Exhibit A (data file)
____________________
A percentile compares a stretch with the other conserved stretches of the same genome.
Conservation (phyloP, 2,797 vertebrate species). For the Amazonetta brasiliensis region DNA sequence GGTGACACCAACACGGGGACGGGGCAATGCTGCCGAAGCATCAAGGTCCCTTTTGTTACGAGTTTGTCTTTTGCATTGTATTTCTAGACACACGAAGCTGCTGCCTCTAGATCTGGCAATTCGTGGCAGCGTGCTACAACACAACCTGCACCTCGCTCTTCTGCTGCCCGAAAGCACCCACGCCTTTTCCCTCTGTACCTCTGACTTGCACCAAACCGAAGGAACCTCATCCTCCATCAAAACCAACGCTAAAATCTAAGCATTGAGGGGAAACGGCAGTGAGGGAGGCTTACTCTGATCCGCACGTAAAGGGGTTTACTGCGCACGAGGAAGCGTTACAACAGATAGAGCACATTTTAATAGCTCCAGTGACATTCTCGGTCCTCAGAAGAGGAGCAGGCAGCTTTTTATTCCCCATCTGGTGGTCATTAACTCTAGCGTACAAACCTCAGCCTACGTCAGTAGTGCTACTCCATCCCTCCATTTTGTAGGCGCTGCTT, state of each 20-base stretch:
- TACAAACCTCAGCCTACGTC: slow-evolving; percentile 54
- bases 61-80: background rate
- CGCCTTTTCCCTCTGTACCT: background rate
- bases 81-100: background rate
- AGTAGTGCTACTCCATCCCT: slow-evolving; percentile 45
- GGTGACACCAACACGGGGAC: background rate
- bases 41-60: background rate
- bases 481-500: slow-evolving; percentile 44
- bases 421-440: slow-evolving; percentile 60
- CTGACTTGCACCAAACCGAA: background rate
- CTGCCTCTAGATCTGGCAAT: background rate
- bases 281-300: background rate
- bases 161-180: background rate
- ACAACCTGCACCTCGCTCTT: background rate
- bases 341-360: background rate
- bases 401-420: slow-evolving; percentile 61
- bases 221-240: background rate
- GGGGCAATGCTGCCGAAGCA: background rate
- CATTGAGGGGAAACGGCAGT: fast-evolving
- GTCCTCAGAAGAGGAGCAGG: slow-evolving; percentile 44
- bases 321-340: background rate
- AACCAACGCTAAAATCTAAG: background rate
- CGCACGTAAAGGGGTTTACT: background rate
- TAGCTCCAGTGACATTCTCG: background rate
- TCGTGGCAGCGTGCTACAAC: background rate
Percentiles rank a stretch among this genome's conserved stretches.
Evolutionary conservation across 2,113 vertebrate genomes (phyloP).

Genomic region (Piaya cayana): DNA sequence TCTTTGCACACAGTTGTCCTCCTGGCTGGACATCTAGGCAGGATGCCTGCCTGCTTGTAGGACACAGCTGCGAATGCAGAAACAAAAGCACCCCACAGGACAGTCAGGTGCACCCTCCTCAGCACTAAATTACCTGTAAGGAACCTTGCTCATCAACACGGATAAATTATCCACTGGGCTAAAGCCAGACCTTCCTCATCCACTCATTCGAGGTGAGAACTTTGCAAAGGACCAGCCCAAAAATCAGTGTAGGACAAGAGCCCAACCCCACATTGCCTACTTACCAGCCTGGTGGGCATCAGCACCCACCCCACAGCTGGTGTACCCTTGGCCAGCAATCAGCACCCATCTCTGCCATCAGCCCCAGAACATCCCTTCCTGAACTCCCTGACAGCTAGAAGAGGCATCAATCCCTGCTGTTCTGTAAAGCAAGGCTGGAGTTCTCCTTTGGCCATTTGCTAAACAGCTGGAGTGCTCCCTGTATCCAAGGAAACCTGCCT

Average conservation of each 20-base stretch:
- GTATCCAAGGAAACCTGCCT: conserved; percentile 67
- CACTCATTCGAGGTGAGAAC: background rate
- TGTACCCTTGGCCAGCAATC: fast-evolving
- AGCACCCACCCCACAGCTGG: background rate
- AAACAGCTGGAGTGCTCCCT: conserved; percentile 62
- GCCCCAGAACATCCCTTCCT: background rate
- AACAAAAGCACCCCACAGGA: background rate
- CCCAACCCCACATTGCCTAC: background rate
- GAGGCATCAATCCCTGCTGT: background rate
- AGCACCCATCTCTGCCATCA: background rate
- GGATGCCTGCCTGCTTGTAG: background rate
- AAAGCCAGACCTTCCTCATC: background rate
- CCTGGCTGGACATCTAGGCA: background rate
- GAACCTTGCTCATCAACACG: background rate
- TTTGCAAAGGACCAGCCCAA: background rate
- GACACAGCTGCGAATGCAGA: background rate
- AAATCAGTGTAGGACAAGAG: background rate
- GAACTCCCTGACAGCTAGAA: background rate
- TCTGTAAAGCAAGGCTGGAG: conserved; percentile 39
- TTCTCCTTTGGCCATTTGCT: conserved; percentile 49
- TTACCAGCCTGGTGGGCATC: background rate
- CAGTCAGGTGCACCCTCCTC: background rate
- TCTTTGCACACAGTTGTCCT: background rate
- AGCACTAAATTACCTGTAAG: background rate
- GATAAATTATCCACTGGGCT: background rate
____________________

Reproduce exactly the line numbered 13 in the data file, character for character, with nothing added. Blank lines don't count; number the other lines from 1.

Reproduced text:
- CTGCCTCTAGATCTGGCAAT: background rate